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Old February 1st, 2008, 10:32 AM   #181
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Quote:
Originally Posted by Ben Winter View Post
A good comparison is wearing roller blades on a running treadmill, hands on the rails on either side.

To "simulate" the thrust of the jets, simply pull yourself using the handrails. You will have no problem rolling yourself off the treadmill.
That's the most concise, clear and correct explanation I've seen yet!
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Old February 1st, 2008, 11:30 AM   #182
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Just to clarify... (or further confuse?)
I'm in agreement with the plane on the runway being able to take off regardless of the wheelspeed/conveyorbelt speed.

But I'd like some clarity on this scenario, just to make sure I have the physics right.

1) A small plane is sitting *STILL* on a massive conveyor belt travelling 100mph backwards.
2) The plane (sitting still, travelling backwards) has -100mph windspeed and 0mph wheelspeed (relative to the conveyor belt).
3) The plane normally needs +50mph windspeed to achieve lift.

So... The pilot kicks the throttle up to what thrust would under normal circumstances give him 50mph (I don't know plane RPM vs. speed figures at all, sorry)...

Which of the following is true?
A) The plane, not giving a rats ass about what's happening around it... simply because it is a plane and does not have a mind of its own... moves from -100mph to +50mph because the force of its engine is pushing against the universe, not the negtive windspeed nor the conveyor belt.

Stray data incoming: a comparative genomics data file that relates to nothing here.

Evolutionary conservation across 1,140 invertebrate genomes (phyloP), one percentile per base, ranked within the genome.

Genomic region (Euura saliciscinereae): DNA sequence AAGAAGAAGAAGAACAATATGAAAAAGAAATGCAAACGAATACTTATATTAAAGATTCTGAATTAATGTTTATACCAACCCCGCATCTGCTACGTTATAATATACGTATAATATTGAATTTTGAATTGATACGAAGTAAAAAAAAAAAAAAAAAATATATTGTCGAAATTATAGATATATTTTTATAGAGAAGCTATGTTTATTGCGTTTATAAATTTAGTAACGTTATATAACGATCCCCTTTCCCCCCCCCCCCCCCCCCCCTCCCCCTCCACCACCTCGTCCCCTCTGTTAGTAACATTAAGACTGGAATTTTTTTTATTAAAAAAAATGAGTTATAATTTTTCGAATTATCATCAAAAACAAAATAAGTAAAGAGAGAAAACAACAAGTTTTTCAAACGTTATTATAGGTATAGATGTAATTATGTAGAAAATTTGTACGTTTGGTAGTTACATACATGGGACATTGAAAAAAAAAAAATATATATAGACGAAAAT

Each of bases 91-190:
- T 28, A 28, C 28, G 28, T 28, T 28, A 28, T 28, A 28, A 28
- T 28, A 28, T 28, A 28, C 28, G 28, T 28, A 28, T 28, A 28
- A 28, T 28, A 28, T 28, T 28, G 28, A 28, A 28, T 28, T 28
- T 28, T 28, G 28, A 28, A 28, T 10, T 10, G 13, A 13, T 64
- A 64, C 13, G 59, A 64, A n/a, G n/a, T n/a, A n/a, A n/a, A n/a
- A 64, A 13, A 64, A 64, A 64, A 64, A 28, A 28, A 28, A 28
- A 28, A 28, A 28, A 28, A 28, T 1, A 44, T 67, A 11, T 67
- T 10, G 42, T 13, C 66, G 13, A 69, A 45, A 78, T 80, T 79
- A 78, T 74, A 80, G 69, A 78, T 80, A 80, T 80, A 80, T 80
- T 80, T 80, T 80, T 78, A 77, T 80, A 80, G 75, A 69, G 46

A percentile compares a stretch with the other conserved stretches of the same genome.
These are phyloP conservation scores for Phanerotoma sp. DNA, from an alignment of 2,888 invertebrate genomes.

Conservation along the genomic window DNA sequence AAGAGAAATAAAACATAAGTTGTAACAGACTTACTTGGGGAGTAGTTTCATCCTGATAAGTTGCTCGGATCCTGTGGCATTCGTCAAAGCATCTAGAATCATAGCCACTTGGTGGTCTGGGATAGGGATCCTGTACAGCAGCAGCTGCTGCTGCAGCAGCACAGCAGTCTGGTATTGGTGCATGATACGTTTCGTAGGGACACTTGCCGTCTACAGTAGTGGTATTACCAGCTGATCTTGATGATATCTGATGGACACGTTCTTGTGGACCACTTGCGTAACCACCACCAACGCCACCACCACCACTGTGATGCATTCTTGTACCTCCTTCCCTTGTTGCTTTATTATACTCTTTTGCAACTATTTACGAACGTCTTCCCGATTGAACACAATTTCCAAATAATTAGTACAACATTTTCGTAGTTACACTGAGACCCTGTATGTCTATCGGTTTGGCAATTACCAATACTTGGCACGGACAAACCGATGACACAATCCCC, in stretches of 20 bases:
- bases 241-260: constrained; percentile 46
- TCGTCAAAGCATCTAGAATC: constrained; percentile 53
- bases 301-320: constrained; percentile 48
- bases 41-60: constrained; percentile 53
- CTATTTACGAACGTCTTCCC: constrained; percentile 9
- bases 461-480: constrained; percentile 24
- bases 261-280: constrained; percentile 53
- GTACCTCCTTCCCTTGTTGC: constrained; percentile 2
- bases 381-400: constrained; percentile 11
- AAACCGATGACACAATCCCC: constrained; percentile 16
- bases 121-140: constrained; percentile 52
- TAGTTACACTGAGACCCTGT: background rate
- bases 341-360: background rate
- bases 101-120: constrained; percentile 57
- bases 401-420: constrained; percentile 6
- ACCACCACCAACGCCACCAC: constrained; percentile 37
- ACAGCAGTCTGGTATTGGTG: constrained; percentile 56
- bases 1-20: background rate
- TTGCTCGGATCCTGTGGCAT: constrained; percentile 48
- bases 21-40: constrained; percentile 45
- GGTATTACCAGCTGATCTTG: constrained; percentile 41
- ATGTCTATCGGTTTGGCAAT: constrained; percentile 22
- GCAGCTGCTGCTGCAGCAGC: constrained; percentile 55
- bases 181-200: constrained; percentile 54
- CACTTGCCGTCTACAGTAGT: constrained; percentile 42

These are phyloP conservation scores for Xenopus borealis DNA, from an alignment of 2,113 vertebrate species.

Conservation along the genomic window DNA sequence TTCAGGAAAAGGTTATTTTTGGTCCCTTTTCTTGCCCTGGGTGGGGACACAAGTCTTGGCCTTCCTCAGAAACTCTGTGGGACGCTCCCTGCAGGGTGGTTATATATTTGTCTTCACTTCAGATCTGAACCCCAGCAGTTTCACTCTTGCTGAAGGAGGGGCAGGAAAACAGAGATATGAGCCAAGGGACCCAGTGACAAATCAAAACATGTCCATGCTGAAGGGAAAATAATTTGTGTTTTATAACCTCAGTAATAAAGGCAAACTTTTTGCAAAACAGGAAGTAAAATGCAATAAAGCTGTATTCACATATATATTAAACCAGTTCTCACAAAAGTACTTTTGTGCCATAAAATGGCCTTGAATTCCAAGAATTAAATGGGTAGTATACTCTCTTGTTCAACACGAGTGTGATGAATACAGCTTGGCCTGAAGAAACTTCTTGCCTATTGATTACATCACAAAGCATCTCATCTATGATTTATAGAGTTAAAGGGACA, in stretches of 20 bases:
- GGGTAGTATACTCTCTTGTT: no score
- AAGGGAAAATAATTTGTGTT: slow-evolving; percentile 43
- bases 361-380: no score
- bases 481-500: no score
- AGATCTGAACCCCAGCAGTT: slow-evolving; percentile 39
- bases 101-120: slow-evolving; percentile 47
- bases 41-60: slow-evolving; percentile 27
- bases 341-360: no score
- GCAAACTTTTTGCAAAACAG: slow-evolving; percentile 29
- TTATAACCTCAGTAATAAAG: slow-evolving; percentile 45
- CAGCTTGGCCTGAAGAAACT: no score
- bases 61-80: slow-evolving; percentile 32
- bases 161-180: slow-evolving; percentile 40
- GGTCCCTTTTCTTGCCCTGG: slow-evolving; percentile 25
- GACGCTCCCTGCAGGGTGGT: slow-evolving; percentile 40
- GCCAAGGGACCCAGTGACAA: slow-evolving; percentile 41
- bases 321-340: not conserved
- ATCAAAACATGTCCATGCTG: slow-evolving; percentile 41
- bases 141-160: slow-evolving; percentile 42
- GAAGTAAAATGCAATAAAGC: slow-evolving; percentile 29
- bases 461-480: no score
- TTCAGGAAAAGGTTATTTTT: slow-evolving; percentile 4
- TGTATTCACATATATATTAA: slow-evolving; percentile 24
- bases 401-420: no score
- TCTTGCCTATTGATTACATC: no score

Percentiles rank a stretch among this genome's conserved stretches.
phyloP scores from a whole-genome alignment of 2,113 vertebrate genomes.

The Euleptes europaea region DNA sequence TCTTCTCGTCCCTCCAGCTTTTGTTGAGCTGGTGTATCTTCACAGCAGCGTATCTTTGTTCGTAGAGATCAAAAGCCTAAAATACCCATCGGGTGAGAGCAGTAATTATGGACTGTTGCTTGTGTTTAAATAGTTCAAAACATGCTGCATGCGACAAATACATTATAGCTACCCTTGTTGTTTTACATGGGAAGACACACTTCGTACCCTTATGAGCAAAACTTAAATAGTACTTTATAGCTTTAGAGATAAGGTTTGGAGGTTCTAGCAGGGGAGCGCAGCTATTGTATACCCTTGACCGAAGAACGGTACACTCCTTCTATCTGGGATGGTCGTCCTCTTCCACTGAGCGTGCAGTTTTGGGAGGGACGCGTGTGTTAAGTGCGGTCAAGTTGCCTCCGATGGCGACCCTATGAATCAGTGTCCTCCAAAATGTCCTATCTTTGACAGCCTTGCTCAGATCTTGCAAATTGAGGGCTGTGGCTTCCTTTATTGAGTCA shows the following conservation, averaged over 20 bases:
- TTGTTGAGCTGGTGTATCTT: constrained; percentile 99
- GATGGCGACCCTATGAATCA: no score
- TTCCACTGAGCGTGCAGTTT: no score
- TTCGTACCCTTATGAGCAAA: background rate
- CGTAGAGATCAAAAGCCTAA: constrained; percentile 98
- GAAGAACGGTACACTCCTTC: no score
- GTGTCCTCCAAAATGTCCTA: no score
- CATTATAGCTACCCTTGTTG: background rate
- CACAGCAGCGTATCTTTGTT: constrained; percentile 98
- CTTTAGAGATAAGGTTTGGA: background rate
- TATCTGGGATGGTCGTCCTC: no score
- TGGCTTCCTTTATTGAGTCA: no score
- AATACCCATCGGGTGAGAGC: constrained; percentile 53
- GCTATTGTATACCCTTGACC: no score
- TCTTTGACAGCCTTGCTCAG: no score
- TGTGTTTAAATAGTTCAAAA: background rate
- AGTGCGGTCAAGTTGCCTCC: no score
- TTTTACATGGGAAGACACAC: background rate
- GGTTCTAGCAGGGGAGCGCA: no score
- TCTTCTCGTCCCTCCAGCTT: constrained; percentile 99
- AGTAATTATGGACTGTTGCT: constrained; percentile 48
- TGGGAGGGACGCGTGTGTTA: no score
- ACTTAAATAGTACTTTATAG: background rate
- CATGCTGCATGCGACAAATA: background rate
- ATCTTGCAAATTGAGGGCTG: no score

...and takes off!


B) The plane, again still not caring about the massive 20 mile long conveyor belt miracle of human engineering under it... generates a positive 50mph thrust... but because it is already moving backwards at -100mph airspeed... finds itself with a -50mph windspeed (still moving backwards in relation to the earth regardless of its now +50mph wheelspeed on the conveyor belt.)
And doesn't take off.

Love to hear an answer on that one.
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Old February 1st, 2008, 11:31 AM   #183
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Oh, and regarding Mythbusters... I haven't seen the full episode yet, but I wish they had experimented to see what they could have done to make the plane NOT take off.
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Old February 1st, 2008, 11:57 AM   #184
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Quote:
Originally Posted by Dylan Couper View Post
Which of the following is true?